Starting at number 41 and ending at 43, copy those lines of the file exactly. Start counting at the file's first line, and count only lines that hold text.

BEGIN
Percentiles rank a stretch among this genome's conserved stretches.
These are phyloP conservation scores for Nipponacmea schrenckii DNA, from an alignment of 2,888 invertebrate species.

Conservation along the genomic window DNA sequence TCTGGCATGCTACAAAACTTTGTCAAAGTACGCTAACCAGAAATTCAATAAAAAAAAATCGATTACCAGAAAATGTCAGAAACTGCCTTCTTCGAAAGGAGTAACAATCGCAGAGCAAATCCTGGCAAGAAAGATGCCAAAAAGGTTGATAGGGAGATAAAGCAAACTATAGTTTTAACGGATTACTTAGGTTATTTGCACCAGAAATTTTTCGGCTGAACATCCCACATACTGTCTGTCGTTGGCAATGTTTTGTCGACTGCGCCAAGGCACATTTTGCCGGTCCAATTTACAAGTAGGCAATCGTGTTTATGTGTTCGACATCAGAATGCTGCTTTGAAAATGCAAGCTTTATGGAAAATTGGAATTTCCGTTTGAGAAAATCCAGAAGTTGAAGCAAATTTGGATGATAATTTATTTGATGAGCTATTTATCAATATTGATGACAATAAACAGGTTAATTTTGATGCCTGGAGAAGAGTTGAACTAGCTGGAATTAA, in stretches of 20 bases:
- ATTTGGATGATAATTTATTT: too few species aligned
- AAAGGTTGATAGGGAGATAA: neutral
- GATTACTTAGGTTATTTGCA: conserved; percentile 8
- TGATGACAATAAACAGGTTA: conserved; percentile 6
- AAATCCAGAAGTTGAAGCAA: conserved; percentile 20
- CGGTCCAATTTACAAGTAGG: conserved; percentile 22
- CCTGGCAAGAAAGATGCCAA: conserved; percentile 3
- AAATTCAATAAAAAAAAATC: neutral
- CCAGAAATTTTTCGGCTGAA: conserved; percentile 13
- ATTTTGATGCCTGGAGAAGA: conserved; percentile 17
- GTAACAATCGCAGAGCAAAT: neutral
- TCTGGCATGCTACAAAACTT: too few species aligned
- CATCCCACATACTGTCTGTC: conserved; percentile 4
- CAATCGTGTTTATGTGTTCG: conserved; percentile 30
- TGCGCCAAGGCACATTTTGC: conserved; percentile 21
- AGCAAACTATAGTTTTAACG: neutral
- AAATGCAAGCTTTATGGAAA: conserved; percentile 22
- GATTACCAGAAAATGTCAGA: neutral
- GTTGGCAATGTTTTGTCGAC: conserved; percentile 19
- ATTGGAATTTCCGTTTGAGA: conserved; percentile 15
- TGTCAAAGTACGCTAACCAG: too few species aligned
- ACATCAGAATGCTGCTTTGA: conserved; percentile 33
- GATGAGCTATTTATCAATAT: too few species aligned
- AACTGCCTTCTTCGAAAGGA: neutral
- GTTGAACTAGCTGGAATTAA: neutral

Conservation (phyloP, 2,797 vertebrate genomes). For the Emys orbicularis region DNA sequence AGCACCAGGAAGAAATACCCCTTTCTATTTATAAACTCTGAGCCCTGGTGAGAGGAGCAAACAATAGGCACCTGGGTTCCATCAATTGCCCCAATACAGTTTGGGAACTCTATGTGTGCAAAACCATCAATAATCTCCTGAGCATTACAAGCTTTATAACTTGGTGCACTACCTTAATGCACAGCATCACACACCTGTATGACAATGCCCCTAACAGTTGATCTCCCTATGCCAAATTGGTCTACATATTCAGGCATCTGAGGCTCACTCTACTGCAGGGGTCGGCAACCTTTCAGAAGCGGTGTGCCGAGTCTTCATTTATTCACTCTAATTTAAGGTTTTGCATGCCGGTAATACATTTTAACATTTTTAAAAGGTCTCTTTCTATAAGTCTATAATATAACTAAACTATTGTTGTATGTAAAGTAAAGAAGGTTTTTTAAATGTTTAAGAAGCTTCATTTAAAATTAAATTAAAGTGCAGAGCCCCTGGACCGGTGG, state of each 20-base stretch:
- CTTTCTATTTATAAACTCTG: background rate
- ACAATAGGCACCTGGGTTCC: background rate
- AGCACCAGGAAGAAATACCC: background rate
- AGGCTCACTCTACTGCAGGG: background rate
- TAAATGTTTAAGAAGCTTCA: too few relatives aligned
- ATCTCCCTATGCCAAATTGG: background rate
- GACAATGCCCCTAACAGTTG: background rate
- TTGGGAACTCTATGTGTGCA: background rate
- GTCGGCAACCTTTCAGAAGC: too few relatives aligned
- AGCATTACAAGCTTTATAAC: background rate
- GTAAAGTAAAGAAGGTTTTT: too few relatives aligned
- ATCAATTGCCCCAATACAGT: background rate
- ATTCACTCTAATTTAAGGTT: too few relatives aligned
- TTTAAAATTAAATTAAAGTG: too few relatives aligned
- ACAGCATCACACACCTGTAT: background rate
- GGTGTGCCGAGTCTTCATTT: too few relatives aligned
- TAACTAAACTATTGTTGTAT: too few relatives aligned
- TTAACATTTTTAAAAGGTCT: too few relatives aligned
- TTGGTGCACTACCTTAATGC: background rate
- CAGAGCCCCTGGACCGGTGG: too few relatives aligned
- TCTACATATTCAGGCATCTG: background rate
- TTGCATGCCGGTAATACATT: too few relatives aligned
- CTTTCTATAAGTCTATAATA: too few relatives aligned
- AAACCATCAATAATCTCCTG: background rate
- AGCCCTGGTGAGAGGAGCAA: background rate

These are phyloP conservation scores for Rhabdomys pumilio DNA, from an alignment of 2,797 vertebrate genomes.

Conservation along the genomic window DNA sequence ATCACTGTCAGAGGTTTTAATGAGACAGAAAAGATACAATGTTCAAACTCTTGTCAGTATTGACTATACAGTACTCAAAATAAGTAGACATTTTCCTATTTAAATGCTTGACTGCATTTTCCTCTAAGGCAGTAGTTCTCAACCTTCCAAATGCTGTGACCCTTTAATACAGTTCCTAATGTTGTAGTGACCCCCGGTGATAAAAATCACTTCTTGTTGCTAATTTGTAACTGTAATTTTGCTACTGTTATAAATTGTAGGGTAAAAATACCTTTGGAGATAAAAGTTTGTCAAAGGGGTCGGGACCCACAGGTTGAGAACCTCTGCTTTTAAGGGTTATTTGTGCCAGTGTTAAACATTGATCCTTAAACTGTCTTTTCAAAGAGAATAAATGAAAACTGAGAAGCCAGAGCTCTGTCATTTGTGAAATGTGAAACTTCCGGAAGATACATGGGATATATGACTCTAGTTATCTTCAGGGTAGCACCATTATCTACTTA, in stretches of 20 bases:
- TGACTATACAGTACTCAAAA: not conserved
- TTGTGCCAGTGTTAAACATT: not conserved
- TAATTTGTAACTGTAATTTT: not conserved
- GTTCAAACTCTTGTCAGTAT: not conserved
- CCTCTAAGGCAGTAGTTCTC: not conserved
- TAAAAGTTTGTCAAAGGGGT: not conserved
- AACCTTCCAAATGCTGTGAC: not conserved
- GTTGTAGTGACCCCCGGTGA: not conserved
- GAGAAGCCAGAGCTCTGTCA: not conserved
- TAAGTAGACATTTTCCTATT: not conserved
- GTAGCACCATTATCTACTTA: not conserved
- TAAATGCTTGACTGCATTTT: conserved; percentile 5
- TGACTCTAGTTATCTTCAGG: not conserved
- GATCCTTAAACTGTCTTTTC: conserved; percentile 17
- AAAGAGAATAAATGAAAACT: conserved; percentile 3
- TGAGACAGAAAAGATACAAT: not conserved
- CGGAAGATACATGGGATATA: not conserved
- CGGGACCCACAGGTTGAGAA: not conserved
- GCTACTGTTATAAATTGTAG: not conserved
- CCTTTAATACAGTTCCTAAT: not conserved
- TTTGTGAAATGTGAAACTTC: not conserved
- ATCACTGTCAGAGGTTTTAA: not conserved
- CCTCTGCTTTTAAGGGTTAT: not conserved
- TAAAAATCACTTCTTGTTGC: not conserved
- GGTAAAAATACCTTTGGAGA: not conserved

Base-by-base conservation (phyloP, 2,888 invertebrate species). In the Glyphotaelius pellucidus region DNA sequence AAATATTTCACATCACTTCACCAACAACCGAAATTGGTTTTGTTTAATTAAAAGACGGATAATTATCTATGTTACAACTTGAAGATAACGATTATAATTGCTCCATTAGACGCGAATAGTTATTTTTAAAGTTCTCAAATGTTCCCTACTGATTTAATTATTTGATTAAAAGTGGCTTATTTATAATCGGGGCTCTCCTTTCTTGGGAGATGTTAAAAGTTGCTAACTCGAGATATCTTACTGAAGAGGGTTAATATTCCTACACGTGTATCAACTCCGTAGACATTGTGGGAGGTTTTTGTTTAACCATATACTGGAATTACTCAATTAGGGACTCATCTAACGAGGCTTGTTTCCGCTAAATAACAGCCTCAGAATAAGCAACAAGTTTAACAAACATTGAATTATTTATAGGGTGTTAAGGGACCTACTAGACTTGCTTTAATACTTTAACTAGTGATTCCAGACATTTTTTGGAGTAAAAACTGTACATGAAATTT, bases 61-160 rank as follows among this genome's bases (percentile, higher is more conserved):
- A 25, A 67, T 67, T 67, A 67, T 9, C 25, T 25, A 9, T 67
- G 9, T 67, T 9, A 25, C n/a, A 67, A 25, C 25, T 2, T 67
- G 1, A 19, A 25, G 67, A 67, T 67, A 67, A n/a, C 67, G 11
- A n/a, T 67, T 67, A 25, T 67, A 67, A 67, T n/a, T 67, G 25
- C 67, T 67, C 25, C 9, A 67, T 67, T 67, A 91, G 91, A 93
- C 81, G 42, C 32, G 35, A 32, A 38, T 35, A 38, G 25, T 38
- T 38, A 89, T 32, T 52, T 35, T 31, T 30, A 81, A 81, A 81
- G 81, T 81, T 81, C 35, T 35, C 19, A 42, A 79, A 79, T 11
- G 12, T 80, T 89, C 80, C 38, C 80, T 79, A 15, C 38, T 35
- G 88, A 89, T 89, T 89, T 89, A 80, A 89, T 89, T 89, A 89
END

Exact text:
- ATCAATTGCCCCAATACAGT: background rate
- ATTCACTCTAATTTAAGGTT: too few relatives aligned
- TTTAAAATTAAATTAAAGTG: too few relatives aligned